According to the authorities, at least 129 people died in serious riots after a soccer match in the Indonesian province of East Java. Thousands of angry fans stormed the lawn of Kanjuruhan Stadium, police said, after their club Arema FC lost the Premier League game 3-2 to arch-rivals Persebaya Surabaya - their first loss in more than two decades. The police then said they tried to get fans to return to the stands and eventually fired tear gas into the crowd after two police officers were killed. According to the police, this triggered a mass panic.
At one exit there was a traffic jam and "shortness of breath and lack of oxygen," said local police chief Nico Afinta. Many of the victims were therefore trampled to death. 34 people died on the field, all others in hospitals. According to him, around 180 people are still in clinics. The riots also damaged 13 vehicles, including ten police vehicles. Photos published on the tvOne website show, among other things, a completely destroyed car in the stadium. Other pictures show the storming of the square and clouds of smoke on the football field and in the stands.
The tragedy in Malang is one of the worst sports stadium disasters in the world. As a consequence, Indonesia's President Joko Widodo ordered a security review of the country's football games. The country's sports and youth minister, the national police chief and the head of the Indonesian Football Confederation have been ordered to "carry out a thorough assessment of football matches and security procedures," Widodo said in a televised statement.
The organizers have ignored the authorities' recommendation to hold the game in the afternoon instead of in the evening, Indonesia's Coordinating Minister for Political, Legal and Security Affairs Mahfud MD said. According to him, the government had recommended printing only 38,000 tickets. Instead, all 42,000 stadium seats were sold.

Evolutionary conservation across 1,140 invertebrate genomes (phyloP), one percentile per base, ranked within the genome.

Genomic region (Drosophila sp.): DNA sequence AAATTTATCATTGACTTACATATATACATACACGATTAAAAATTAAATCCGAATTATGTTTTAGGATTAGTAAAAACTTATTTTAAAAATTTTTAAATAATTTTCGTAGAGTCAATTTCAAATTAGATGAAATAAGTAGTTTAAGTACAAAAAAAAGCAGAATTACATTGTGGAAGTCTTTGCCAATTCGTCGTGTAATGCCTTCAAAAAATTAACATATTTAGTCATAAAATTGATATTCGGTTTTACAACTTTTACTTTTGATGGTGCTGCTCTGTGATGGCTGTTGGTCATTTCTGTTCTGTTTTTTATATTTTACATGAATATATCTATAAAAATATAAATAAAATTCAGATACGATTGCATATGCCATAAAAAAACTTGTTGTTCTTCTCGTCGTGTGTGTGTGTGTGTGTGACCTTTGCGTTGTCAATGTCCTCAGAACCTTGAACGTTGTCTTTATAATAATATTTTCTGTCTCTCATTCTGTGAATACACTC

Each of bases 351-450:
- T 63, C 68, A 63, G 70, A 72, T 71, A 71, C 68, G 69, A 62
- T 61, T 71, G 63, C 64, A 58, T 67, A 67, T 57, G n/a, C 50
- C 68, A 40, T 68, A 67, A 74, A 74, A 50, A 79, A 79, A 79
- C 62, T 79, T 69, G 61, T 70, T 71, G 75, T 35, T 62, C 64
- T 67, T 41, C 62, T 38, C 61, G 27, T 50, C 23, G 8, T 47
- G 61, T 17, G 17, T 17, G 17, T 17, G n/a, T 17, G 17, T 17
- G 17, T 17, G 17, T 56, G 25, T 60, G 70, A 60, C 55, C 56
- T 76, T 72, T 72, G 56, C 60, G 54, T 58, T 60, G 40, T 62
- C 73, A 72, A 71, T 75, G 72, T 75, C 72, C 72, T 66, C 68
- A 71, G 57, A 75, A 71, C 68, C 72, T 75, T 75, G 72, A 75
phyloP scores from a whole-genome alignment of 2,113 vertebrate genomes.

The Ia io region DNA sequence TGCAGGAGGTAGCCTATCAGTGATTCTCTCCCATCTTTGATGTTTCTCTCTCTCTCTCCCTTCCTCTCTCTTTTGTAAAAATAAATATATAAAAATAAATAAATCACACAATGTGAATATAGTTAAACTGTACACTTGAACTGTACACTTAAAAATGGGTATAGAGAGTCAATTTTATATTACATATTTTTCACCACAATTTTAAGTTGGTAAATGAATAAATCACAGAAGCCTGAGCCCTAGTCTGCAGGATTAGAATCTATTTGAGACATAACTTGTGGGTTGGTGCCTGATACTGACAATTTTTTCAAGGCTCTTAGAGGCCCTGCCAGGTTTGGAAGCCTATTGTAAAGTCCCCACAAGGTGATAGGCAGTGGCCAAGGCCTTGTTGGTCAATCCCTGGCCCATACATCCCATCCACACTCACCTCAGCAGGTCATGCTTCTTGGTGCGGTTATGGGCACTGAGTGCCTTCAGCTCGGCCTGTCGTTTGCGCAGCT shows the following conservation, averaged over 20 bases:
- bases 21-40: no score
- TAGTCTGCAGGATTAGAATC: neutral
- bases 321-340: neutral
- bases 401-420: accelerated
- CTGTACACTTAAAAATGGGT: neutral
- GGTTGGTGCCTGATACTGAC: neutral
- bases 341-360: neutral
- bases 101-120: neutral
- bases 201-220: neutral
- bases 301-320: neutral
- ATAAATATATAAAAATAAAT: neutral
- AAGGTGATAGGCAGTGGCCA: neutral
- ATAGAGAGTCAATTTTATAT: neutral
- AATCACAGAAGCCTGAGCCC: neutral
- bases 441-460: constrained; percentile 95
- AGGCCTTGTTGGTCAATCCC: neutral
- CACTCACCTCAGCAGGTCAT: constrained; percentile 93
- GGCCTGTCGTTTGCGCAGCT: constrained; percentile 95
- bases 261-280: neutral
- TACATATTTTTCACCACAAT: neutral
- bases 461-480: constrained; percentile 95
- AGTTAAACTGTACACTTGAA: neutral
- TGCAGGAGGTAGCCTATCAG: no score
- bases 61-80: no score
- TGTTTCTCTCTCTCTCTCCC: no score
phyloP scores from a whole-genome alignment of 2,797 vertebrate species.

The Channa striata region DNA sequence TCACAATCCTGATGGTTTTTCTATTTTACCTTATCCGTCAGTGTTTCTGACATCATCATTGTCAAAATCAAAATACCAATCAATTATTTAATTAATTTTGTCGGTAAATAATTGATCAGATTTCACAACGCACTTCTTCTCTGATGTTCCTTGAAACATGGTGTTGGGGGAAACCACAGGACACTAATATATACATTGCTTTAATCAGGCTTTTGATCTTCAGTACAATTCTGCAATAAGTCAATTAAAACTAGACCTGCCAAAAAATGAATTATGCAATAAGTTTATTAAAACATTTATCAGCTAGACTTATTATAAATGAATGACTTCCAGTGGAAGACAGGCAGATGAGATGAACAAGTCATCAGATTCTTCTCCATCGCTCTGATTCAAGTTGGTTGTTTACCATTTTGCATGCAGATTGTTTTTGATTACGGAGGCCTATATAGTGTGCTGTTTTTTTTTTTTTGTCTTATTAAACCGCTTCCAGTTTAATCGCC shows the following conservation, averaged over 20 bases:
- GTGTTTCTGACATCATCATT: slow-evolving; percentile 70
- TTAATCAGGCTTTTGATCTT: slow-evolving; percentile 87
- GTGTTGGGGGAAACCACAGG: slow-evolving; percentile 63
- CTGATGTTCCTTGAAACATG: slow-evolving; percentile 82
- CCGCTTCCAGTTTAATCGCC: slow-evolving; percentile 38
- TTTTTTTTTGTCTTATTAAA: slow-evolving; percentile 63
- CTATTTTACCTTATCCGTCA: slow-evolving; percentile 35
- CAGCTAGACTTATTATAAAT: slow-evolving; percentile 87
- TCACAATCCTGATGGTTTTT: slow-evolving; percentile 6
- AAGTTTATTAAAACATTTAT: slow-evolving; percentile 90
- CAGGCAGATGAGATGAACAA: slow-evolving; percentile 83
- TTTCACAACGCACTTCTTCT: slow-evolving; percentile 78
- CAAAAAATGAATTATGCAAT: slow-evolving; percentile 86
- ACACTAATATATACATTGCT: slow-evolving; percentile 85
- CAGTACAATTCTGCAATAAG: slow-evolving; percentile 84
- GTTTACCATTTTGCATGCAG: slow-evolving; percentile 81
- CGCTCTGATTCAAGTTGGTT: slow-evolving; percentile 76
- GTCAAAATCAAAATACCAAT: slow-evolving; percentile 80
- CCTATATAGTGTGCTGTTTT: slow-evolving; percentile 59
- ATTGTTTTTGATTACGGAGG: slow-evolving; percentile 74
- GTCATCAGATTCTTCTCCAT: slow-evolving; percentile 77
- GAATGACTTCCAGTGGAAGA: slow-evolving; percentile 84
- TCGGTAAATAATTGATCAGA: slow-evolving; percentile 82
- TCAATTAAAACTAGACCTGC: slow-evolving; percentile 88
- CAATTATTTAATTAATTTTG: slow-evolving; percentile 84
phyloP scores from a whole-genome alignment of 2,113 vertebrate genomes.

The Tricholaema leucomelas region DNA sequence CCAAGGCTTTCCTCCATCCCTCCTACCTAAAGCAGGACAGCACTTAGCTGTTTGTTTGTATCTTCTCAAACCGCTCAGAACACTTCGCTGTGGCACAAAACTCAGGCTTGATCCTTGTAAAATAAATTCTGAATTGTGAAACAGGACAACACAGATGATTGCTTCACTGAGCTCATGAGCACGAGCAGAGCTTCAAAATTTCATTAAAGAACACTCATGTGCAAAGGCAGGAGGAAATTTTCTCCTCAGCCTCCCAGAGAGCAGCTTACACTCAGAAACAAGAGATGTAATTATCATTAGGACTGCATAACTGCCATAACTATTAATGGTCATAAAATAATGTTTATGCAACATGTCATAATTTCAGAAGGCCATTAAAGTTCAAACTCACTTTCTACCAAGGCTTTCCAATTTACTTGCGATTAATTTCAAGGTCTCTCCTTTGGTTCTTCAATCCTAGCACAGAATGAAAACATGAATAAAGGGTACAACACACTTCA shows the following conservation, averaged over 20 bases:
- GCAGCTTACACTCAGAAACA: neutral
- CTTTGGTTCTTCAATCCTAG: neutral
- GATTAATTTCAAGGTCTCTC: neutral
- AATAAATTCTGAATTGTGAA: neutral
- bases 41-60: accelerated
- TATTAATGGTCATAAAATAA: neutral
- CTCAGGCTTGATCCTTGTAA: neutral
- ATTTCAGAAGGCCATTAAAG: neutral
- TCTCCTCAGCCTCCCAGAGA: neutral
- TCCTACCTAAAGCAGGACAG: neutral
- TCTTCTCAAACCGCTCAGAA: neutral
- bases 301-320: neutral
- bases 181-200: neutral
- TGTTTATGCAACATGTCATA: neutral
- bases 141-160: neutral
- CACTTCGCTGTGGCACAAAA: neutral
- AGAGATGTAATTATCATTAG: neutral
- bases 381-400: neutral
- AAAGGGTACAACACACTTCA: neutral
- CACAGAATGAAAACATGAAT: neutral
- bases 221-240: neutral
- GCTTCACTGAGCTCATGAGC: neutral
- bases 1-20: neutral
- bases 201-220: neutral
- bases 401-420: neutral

The Arema and Persebaya football clubs expressed their condolences to the victims and their families. "Arema FC expresses its sincere condolences for the disaster in Kanjuruhan. Arema FC's management is also responsible for dealing with the victims, both dead and injured," said club boss Abdul Haris. The club will set up a crisis center and a victim information center. "To the families of the victims, the management of Arema FC sincerely apologizes and stands ready to provide compensation. The management stands ready to accept proposals for dealing with the disaster so that many can be saved," said Haris.
Fan violence is a problem in Indonesia. Deep rivalries often result in deadly disputes. Some games are so charged that top team players have to travel to away games under protection.
The accident at the British Hillsborough Stadium in 1989 is considered one of the most devastating in the world, when 97 Liverpool FC fans died when the stands collapsed. In 2012, 74 people died in a stadium riot in Port Said, Egypt, after a soccer game. In 1964, a stampede during an Olympic qualifying match between Peru and Argentina at the National Stadium in Lima killed 320 and injured more than 1,000.